The Turkish and German armies and NATO’s cooperation culture
Turkey is seeking to reinforce its air defense system in order to minimize the security risks caused by Syria. NATO was asked to help. Germany, the Netherlands and the United States, that is, the NATO members with high-altitude air-defense systems, agreed to help. Kahramanmaraş now hosts the German batteries.
The Turkish and German armies that were once very close World War I allies are sharing the same barracks again. However, the news is that some problems have arisen between the Turkish and German soldiers. One would have expected that things could work better between these NATO partners.
It is no secret that the Recep Tayyip Erdoğan and Angela Merkel governments have their disagreements. This is normal. I don’t think this has anything to do with the relations between the two countries’ soldiers. The issue has to be approached without exaggeration and in light of its technical dimension.
When the soldiers belonging to the armies of two different countries share the same barracks, it is understandable that problems may arise. This is even the case when two different outfits of the same army share the same barracks. There are many reasons for this. First of all, there are cultural differences. It is important for the Germans to consider the fact that they are in a foreign country and take note of cultural differences. In other words, one should not confuse the Turkish army with the Afghan army. On the other hand, the Turkish soldiers should also understand the Germans’ cultural codes and act in accordance with traditional Turkish hospitality.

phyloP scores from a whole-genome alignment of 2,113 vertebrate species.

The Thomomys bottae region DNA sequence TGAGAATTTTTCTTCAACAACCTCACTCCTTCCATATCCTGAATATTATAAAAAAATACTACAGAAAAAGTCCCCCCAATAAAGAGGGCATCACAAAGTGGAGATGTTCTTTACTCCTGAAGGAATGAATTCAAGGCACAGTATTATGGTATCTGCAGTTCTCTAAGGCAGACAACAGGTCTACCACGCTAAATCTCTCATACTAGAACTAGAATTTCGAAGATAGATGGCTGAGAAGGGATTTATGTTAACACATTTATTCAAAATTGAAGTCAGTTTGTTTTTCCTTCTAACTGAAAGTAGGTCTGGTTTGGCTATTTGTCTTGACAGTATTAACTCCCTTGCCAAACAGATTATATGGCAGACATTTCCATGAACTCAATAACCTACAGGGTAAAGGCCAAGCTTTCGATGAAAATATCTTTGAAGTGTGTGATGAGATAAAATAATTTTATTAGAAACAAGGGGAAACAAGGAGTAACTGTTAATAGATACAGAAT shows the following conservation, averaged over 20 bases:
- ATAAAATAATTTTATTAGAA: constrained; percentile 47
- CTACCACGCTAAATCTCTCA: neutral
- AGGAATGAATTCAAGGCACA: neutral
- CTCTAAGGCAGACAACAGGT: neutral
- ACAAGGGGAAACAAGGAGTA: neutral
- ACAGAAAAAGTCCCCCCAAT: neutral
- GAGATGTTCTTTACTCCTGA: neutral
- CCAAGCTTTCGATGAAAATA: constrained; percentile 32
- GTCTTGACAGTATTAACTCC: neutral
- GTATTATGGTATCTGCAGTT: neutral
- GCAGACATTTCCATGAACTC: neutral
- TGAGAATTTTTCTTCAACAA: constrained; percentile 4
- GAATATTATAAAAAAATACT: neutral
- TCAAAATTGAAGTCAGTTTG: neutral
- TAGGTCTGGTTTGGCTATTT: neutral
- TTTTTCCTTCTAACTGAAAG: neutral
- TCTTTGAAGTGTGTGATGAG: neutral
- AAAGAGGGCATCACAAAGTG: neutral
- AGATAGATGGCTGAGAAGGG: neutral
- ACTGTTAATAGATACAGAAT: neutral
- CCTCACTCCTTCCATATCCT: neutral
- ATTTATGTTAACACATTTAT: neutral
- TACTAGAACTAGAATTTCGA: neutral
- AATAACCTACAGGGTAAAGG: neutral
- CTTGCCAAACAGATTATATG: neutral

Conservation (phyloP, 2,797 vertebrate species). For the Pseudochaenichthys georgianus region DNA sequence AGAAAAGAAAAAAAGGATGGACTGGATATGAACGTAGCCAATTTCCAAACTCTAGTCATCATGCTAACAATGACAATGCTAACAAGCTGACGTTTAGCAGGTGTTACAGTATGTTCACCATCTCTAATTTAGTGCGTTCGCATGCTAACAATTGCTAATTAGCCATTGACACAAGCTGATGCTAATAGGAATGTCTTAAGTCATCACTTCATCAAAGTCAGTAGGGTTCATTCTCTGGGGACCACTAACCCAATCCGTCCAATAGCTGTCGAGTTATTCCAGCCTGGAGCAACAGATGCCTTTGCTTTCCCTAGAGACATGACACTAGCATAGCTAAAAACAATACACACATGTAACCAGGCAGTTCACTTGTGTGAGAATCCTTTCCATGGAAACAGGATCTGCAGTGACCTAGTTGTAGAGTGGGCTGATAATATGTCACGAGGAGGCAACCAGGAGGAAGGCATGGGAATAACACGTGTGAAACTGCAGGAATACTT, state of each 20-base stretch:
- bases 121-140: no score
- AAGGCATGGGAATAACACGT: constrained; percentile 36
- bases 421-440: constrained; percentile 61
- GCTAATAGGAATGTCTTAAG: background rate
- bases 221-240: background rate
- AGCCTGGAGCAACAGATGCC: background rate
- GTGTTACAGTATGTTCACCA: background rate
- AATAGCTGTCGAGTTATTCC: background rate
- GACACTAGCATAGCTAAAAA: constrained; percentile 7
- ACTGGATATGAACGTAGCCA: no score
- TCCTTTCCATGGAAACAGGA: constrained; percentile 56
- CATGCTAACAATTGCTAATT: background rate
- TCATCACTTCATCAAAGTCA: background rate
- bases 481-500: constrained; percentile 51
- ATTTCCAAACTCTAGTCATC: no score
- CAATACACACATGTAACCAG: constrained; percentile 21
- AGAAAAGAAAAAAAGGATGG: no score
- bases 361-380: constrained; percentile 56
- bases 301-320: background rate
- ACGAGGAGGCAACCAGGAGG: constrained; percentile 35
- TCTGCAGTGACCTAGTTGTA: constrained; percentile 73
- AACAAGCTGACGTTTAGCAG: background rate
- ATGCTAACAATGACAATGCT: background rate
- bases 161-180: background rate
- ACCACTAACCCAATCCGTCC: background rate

Second, there are some differences in organizational cultures. The Turkish Armed Forces is being subjected to important changes. Yet, it is still possible to discern the historical Prussian influence on the military understanding of our Land Forces. It may be difficult for the German soldiers who are nowadays “citizens in uniforms” to grasp this conception of absolute discipline.
Additionally, the positions of the countries within NATO, the differences in their ability to provide their soldiers with favorable physical conditions and the slow pace of bureaucracy and production of common codes all make it difficult for both sides to understand each other.
The cooperation between organizations with different cultures is possible only through the choice of qualified and experienced personnel. It is not right to discuss this issue in the media without taking into account the technical dimension. Despite the difficulties, however, the German soldiers, like their grandfathers, will surely return to their countries with interesting memories and good experiences about a different culture.